Intrigued by the Egyptian goddess Hathor? Read on to learn more about the Hathor Egyptian goddess whose cult center originates from Dendera to spread across Egypt…
The lady of the heavens or the Egyptian goddess Hathor has a cult center focused out of Dendera in Egypt and spread throughout the country. Since she has been prevalent from the pre-dynastic era, Hathor the Egyptian goddess is symbolized by many different goddesses.
Considered to be the Goddess of the sky, she is depicted as the symbolic deity who represents the moon and sun along with the sky spanning the East and West. Apart from this her association with the sky is translated in her depiction as the moisture goddess, the goddess of fertility and agriculture along with having powers for the underworld.
Attributes of the Egyptian Goddess Hathor
As the goddess of fertility she was the patron for women across Egypt no matter if they were of humble origins or belonged to the powerful and elite class. She signified motherhood, happiness and the purity of love. Her benevolence was bestowed on expectant women as well as the midwives who were responsible for assisting in childbirth. She was also considered the goddess of music and dance.
As a fertility goddess and the moisture goddess she was linked to the flooding of the Nile River and propagating the land with rich and fertile soil. She was considered linked to the Dog Star which rose over the Nile and conceptualized the flooding of the Nile River on an annual basis. She is also associated with Ra the supreme God and is considered the eye of Ra in the legend representing both of them.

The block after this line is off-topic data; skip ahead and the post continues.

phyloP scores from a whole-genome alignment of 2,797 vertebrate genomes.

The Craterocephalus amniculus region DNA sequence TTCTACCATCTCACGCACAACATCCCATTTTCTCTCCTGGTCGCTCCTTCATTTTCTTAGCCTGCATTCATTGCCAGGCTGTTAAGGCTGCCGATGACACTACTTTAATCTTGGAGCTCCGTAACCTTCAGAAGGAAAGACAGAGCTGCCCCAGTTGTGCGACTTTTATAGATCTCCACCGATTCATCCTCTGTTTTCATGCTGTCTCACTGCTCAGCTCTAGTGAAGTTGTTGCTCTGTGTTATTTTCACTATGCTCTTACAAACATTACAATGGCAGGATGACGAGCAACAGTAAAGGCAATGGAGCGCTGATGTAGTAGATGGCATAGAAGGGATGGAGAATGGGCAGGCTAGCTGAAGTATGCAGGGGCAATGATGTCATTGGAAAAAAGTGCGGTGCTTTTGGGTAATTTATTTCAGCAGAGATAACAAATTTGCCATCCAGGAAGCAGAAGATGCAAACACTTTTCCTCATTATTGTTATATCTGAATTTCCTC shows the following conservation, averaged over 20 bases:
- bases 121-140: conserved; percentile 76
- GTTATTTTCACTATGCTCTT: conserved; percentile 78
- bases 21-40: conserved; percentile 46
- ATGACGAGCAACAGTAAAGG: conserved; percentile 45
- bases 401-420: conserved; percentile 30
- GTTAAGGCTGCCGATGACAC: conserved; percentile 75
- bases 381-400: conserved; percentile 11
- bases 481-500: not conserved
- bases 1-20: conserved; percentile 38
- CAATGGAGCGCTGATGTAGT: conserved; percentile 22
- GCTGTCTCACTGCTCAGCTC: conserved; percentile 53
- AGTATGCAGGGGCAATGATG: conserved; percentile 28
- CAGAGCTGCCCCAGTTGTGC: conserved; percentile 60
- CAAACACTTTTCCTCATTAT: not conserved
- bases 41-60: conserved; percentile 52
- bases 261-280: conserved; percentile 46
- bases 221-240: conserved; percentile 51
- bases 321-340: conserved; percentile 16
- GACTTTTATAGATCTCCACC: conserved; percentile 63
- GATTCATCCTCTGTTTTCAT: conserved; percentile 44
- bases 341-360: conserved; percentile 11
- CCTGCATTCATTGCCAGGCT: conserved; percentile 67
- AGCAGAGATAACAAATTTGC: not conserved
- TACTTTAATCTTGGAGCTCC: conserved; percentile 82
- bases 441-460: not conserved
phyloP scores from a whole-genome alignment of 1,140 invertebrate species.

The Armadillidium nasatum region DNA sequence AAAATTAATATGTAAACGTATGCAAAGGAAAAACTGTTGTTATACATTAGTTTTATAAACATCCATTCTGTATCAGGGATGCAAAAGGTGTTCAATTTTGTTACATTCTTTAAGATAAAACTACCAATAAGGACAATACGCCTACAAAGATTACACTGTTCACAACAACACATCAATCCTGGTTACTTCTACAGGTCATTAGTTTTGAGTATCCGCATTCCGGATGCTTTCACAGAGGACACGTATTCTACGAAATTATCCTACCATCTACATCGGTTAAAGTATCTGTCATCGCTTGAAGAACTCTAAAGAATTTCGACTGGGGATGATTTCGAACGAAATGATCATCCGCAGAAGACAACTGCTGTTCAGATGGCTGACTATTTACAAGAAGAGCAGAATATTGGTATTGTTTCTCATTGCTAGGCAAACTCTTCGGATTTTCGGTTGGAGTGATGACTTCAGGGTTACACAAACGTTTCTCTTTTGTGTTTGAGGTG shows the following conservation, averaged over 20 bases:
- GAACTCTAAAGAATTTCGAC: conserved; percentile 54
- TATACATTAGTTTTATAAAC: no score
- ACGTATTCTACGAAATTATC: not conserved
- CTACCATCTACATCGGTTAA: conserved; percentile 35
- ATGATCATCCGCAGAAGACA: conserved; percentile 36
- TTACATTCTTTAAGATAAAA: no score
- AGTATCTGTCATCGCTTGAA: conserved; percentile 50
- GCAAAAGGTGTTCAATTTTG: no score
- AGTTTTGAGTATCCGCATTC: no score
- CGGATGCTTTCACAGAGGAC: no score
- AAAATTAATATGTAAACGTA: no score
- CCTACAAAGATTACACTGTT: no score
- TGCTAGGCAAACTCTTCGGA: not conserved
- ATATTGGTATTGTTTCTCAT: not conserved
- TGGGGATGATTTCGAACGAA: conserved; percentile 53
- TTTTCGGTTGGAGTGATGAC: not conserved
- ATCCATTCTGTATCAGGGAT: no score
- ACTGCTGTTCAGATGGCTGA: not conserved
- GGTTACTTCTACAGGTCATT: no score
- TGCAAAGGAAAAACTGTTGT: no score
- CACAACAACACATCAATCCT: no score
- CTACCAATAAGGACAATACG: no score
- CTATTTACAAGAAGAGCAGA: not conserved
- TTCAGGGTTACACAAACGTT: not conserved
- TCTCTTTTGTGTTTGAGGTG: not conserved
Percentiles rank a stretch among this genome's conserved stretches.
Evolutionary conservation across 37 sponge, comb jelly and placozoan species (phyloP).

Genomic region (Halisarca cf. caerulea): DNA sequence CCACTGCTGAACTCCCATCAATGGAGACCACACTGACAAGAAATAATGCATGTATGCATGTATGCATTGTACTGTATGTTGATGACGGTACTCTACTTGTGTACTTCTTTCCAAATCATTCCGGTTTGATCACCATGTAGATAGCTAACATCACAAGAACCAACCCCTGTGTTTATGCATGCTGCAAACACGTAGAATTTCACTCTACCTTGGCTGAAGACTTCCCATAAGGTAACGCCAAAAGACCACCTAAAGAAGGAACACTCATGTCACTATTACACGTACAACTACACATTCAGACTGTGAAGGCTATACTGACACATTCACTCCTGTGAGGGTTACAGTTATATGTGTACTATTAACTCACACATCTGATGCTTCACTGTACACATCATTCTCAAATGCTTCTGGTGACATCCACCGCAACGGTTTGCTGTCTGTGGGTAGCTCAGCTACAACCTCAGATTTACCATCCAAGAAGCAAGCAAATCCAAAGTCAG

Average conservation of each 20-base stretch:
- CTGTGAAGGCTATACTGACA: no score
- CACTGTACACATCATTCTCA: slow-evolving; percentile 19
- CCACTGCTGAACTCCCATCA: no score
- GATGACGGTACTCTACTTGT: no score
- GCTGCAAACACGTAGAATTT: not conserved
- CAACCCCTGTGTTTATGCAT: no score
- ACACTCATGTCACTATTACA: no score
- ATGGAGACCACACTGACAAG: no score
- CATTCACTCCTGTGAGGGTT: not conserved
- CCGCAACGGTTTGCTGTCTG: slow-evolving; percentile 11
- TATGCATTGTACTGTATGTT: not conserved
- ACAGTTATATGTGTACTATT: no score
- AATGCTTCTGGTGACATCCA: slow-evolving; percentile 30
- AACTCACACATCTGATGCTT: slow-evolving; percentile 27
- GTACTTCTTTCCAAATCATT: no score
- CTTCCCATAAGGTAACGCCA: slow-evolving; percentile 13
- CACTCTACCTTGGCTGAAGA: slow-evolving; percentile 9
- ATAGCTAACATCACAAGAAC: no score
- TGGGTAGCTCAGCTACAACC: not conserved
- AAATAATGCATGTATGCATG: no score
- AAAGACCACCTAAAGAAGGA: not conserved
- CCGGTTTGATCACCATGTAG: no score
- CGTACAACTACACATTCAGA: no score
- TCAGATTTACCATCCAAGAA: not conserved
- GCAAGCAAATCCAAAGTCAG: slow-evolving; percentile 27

The Egyptian Goddess Hathor in Different Forms
She is considered the daughter of Nut and Ra as well as the wife of Ra and the mother of Ihy. There are quite a few legends which depict her as the mother of Horus – The Elder and a few which speak of her as the spouse of Horus of Edfu thereby making her the mother of Horus The Younger.
She was worshiped as a cow with many stars on her head signifying the combination of the dog Star; as the protector of dead women and at the start which caused the flooding of the River Nile. Apart from this she is also shown as the body of a cow with a human head having the horns and ears of the cow.
If she is depicted as a woman then she bears a headdress which has a pair of cow horns and the moon disk suspended in the center. As the goddess of fertility for the Nile she is shown as a cow standing on a boat which is encircled with papyrus reeds.
Evolving Role of the Egyptian Goddess Hathor
Osiris was considered the God of the dead and when his cult became extremely popular it led to a shift in the representation of the Egyptian goddess Hathor. She was now the goddess of the underworld and welcomed the deceased who arrived into their graves by providing them water and nourishing them with food.
Her representation as a cow is actually synonymous with her status as goddess of the underworld whereby she suckles the souls of the dead people and gives them nourishment while they are being mummified. Furthermore she protects them during their journey to the other world and the transference of their soul is made easier under her patronage. With the establishment of Osiris as the God of the dead, more and more males identified with them whereas during the Late Period of Egyptian history Hathor the Egyptian goddess became synonymous with dead women and their protection.